“What Are We Saying?”


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What are we saying?  For many years I have been drawn to the notion that what we say matters.  Although this concept is not new to me, I am often introduced to new ways of thinking about this concept, and different ways of  using it.  The most recent take that I’m attracted to is “What is Your Say So?” 

In the morning, as I prepare for my day, I like to listen to positive and encouraging messages.  Sometimes it’s Wayne Dyer or Esther (Abraham) Hicks sharing about the “Law of Attraction.”  Other times it’s Joyce Meyer or Joel Osteen, the ‘say so’ guy, talking about this same concept as it is expressed in the Bible.  I know that on my own my thinking can get skewed, and since there are so many wonderful teachings that can help me, I am one who takes full advantage.  And a common element for all teachings that I’m attracted to is that what we say really does matter.

When my son Hank was attending the Jowonio Pre-School there was a sign in the office that read, “Sticks and stones may break my bones, but words can really hurt me.”  This was my first conscious introduction to the power of our words.  And if words can hurt us, how powerfully then can they encourage and inspire us, even lead us in the direction of our dreams.

Hank has extremely low muscle tone which renders him non-verbal.  He communicates through typing, gestures, eye gaze and vocalizations.  He also communicates by showing his feelings through facial expressions, as shown in the photograph (age four) above.  In this picture Hank is, to me, emitting pure joy in a way that words could never match. For Hank the spoken word is not an option and the physical act of typing can be labored.  For the most part it is his total being….thoughts, emotions, and body language conveying what, for others, words would express.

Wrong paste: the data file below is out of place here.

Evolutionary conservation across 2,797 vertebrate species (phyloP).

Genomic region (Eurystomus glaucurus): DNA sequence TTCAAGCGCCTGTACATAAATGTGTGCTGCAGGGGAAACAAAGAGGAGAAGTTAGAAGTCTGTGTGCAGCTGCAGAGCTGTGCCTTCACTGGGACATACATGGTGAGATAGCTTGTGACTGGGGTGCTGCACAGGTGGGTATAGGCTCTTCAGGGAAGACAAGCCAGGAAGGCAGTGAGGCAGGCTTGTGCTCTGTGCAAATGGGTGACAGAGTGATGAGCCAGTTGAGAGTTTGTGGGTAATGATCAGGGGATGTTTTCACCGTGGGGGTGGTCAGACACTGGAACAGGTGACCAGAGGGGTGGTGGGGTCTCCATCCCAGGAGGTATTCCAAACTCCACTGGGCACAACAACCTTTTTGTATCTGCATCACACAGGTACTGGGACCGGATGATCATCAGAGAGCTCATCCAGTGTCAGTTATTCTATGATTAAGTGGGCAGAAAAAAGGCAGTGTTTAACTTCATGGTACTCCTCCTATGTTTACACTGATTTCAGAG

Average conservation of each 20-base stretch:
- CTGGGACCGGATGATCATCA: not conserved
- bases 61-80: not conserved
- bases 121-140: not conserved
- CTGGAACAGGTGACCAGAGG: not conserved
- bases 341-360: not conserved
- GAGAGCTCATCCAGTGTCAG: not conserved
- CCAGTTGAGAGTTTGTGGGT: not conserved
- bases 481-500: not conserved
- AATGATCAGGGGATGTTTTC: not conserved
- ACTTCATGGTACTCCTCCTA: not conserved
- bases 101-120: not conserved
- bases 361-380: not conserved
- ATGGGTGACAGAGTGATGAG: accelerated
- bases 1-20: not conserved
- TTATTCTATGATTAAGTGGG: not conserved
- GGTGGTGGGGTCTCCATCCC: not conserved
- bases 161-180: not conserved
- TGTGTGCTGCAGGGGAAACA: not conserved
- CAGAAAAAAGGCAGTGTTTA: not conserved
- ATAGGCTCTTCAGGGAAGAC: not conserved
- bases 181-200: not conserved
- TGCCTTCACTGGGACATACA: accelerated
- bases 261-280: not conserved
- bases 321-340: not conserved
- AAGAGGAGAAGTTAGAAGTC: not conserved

I truly believe that what we say not only matters, it has an effect on what comes our way.  The “Law of Attraction” has proven itself many times in my life, from personal finances to the health and well-being of my cherished son.  

When I was first introduced to spiritualists and philosophers who taught this way of thinking and speaking, my finances were small.  Therefore everytime I found myself worrying about keeping our home or having the power shut off I would say to myself “Money flows to me and through me freely and easily.”  

When Hank was born,  all around me people were giving frightening scenarios and wearing worried faces.  So I would say to Hank, “Thank you so much for being born and choosing me to be your Mom.  God must think I’m pretty special to have given me you!”  And when people ask me, “What’s wrong with him?”  I say, “Well, I can tell you what’s right with him!”  Since these kinds of things are often said in front of Hank, I know that speaking and answering this way has helped to shape not only his thinking about himself but his approach to life in general.  I also believe that Hank has a natural tendency toward positiveness.  He has taught me more on this subject than I could ever begin to measure.

These days my finances are in very good shape and Hank is a thriving, self-confidnent young man who has the world by the tail.  For me, disciplining my thinking is something that I continue to need help with, and so I choose to continue to get that help.  I am ever exposing myself to teachers and people who encourage me to keep my thoughts and words on the high road.

So I ask, “What is your say so?”  What words are you using about yourself, your circumstances, and your family?  I challenge you to say outrageously great things out loud and see what happens.  At the very least I believe that you’ll start to feel better about your life.  I have a feeling, however, that you’ll actually begin to see good things, dare I say wondrous things, coming your way.  

 

 

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